The above two scenarios require commitment by agent and buyer and with the right preparation and positive attitude will result in making it happen, not only in Kailua!
Step 2: Laying out a plan of action
Congratulations you are now the proud owner of a fixer upper!
This is when reality hits you and the real work begins. Scott and Cheri bought a home in disrepair with two long term renters on it. It was termite infested, had old plumbing and outdated electric wiring. Mind you they still paid a small fortune for it and now had a new mortgage to deal with.
So what did they do? After cracking open a bottle of champagne and enjoying their first of many Kailua beach sunsets, they had to make the first major decision to even move forward.
Is this home worth saving or does it make more sense to tear it down and start new construction?
Here are some points to consider when making this big decision:
Option A: Tearing down a fixer upper and starting brand-new gives the owners the maximum freedom in creating the home that suits their needs. All the old issues and problems can be erased and the new home can be up to date in all aspects of design and finishes. Another advantage is that the estimated cost for building the home is a lot more accurate and a lot of times will be less expensive than a complete remodel. The reason of course is that when you start fresh with the proper architectural drawings and a detailed scope of work list there will be less surprises and dreaded change orders.
The big drawback is the carry cost for the project. For the entire time of demolition and the construction, the property will not have any use to the owner. This carry cost can be very substantial and projects tend to always run behind schedule. Being on an island in the middle of the Pacific makes it sometimes very challenging to source all the materials locally and will most certainly cause unforeseen delays in shipping from the mainland or countries such as Bali or Thailand.
Option B: Work with the existing structure and do an extensive remodel. This option is not going to give the buyers the same freedom of design, but it enables more unique aspects of the existing structure to be saved. Especially with ocean front properties the remodel is the way to go since setback rules have changed over the years in regards to proximity to the water. That means once you tear down the old home you will have to apply for a new shoreline survey and are risking not to be allowed building as closely to the water as the original home was. On top of that the timeframe for a building permit that requires a shoreline survey is up to a year!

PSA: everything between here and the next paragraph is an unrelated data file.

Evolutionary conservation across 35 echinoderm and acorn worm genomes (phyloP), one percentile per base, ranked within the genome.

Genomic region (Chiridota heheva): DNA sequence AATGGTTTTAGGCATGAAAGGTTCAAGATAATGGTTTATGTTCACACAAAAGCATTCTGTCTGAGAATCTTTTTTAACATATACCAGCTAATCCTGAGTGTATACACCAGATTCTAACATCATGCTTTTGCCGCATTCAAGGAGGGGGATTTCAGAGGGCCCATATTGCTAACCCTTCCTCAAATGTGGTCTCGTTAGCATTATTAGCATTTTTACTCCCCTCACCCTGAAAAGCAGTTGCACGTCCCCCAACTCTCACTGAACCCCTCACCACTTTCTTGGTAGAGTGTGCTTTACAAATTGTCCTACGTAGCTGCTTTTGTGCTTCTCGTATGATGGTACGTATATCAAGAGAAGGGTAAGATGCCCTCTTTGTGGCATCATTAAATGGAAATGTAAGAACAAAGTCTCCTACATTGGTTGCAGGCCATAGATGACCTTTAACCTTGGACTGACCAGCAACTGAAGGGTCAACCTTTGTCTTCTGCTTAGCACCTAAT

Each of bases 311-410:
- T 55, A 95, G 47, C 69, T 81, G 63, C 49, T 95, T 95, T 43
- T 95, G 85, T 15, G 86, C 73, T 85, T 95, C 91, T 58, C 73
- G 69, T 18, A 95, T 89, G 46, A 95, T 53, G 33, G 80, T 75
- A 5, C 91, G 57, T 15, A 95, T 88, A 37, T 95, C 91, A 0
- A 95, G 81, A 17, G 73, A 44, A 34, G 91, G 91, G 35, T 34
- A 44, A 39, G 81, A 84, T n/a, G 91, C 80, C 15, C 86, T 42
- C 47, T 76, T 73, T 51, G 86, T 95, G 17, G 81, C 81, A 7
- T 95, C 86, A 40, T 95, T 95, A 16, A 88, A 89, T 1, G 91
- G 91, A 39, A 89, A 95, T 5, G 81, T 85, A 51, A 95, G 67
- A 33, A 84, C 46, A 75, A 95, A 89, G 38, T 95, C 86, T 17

A remodel allows for flexibility with construction and can be done in phases so part of the old home can be lived in to save on rent. For example you may just add an additional story to an existing garage and live in the main home while it is being built. After completing that phase you move into the addition and remodel the rest of the home. Being on site during construction is definitely a sacrifice when it comes to privacy and comfort, but it is the best way to stay on top of the project and in itself will help save money by making sure the work is done properly.
My clients Scott and Cheri decided to save the structure and go the remodeling route. This allowed them to keep the renters for another year and work on all the planning and purchasing that is involved. They also were committed to live on property while they went through the remodeling process. It saved them from paying for two homes during the transition. Keeping the renters gave them cash flow to service the new mortgage and time to put all the right pieces into place before delving into the remodel. On top of that they established a great relationship with the tenants giving them ample time to look for alternative places to rent. By treating the tenants with respect, not jacking up their rent and maintaining the home so it still was in livable condition Scott and Cheri set the tone for a positive relationship with the property and the neighbors. Their property had two long term rental units on the first floor and a main living area on the second. So for the first year they kept the tenants and moved into the main part of the home themselves. This gave them a head start on the extensive landscaping and a good sense of how Kailua Beachside living fit in with their lifestyle. A year after closing on their fixer upper Scott and Cheri were ready to start construction. The tenants had moved out and all the necessary steps were put in place.